New President, old problems: Nauman Farooqi explains the university’s challenges

    Portrait of the St. Thomas University board president Nauman Farooqi. (Giuliana Grillo/AQ)

    When Nauman Farooqi started his new position as president of St. Thomas University, he said it was “no surprise” that the university’s main challenge is financial stability.

    With a forecasted operating deficit of $420,000 for the 2023-24 fiscal year, STU struggles to combat inflation and post-pandemic conditions.

    “There is no silver bullet that will fix a situation,” he said, noting that the university requires a new strategic plan to tackle this issue since the 2019-2024 plan didn’t account for the pandemic.

    Combating financial issues

    To Farooqi, one of the ways STU could get more funding is through higher enrollment. He said the university needs to promote what makes it unique, such as small class sizes and a tight-knit community.

    Enrollment in public colleges and universities in Canada decreased by 2.2 million students during the 2020-2021 academic year due to COVID-19, as reported by Statistics Canada. However, with recruitment back in-person in 2023, STU’s first-year enrolment has gone up by 10 per cent, although the official number will be released later this year.

    Farooqi is hopeful that enrolment numbers will remain high, as long as the university knows what its value is.

    “Research tells us that the liberal arts degree provides a lot of those things, which are really in sync with what the careers and the opportunities of tomorrow [are].”

    Farooqi also said the university needs to maintain good relations with the provincial government, as 46.8 per cent of STU’s revenue comes from its provincial operating grant.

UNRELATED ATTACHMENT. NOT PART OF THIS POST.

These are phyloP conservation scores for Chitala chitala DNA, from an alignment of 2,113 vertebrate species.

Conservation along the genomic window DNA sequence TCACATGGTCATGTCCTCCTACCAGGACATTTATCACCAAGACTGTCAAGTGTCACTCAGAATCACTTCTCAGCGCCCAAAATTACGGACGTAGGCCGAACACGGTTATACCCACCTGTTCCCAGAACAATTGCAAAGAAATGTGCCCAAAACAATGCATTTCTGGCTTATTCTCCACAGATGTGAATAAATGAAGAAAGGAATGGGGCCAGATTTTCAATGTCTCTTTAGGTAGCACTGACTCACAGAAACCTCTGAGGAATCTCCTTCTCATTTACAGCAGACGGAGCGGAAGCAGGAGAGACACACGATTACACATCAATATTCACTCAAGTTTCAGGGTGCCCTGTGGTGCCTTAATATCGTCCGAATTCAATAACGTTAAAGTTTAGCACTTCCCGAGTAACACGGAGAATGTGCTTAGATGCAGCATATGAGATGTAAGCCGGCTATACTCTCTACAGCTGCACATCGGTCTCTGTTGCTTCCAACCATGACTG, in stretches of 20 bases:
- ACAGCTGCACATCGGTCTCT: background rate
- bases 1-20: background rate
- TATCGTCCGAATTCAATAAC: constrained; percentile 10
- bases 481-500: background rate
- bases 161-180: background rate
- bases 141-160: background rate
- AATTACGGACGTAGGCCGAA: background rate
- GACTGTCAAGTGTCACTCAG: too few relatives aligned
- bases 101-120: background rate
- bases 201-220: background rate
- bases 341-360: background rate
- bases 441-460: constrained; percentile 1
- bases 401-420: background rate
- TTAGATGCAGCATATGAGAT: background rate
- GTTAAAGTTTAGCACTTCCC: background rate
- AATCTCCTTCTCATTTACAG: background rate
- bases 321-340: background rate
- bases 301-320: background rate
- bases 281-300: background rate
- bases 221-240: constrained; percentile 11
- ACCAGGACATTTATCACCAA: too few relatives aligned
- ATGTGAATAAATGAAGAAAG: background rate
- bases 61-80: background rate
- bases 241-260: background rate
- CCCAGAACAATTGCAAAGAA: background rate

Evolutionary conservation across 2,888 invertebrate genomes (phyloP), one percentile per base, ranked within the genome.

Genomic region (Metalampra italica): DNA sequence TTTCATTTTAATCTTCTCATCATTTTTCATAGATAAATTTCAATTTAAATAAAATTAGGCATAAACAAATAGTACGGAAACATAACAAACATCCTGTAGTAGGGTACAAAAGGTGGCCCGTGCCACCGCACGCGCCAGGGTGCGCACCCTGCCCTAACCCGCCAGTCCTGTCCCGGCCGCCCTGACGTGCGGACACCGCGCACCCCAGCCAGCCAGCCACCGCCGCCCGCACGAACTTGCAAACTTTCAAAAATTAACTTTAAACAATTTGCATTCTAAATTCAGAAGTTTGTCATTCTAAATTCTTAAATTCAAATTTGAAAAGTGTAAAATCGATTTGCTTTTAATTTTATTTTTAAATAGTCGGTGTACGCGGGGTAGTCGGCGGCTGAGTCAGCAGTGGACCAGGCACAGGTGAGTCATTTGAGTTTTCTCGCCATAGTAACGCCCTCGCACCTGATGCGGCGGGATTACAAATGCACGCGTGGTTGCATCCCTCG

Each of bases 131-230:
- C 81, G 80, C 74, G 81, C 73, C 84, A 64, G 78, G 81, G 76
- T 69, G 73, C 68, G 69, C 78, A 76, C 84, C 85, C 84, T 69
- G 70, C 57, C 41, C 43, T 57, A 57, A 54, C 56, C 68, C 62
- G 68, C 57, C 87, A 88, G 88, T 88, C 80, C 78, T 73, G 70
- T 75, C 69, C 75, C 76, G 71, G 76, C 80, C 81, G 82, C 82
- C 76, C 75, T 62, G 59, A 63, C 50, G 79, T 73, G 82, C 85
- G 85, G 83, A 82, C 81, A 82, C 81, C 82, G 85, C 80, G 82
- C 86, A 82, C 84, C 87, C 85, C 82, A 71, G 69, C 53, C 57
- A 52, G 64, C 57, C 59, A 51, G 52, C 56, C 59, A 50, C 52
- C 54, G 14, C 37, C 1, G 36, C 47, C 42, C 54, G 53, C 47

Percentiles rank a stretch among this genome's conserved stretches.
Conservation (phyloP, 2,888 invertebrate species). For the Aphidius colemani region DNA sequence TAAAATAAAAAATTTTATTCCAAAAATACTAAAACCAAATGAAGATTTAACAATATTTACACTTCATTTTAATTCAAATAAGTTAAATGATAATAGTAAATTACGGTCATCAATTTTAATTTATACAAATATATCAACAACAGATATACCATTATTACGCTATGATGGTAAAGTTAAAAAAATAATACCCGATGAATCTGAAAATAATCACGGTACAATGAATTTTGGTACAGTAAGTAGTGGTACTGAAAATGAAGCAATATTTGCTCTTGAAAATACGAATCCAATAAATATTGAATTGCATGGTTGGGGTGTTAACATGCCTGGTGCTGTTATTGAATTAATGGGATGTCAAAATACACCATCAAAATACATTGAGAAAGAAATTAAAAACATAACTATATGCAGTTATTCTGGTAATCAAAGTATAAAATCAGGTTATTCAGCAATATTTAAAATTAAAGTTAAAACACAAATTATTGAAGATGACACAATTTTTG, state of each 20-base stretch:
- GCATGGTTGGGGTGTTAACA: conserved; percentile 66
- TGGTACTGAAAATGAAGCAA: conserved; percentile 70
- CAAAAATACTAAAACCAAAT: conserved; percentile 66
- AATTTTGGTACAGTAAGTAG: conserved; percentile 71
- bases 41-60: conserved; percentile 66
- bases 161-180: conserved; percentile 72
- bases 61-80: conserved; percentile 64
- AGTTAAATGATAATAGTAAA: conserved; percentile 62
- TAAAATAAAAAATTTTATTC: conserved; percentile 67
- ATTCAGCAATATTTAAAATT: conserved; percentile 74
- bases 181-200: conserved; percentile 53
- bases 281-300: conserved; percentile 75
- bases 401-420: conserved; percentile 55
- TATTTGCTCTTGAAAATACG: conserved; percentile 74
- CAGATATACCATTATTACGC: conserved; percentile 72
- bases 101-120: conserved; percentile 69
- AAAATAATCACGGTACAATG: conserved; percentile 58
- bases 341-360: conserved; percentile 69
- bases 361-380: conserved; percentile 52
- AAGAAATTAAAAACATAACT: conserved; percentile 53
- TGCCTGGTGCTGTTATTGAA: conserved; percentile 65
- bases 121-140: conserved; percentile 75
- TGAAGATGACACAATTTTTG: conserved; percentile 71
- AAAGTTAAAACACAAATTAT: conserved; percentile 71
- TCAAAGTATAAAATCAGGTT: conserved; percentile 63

“[Financial stability] is connected to government relations and our kind of share of the funding that we get from the government,” he said. 

    Scholarships to lessen the burden of tuition

    This academic year, tuition went up by three per cent, putting costs at $8,280 for domestic students and $18,610 for international students.

    As shown by last year’s More Than Tuition campaign launched by the students’ union, 54.7 per cent of surveyed students indicated their primary concern is tuition.

    Related: EXPLAINER: Why does your tuition keep going up?

    Farooqi acknowledged that, while 47.7 per cent of revenue comes from tuition and student fees,  he wants to alleviate students’ financial burdens by increasing access to scholarships.

    “This year essentially is going to be on really ramping up and trying to increase our scholarship opportunities,” he said. “We need to raise more money in that stream so that we are able to provide more scholarships and better scholarships, which will lessen the burden on the students moving forward.”

    He also recognized that international students face a greater financial burden as they have to pay more than double the tuition paid by domestic students since they are not covered by the provincial grant. International students often cannot apply for scholarships due to their legal status.

    “We do [need] to talk to the donors and see if we can open those [scholarships] up and also explore avenues in which we can get other new donations coming in which are either open to all students or directed towards international students.”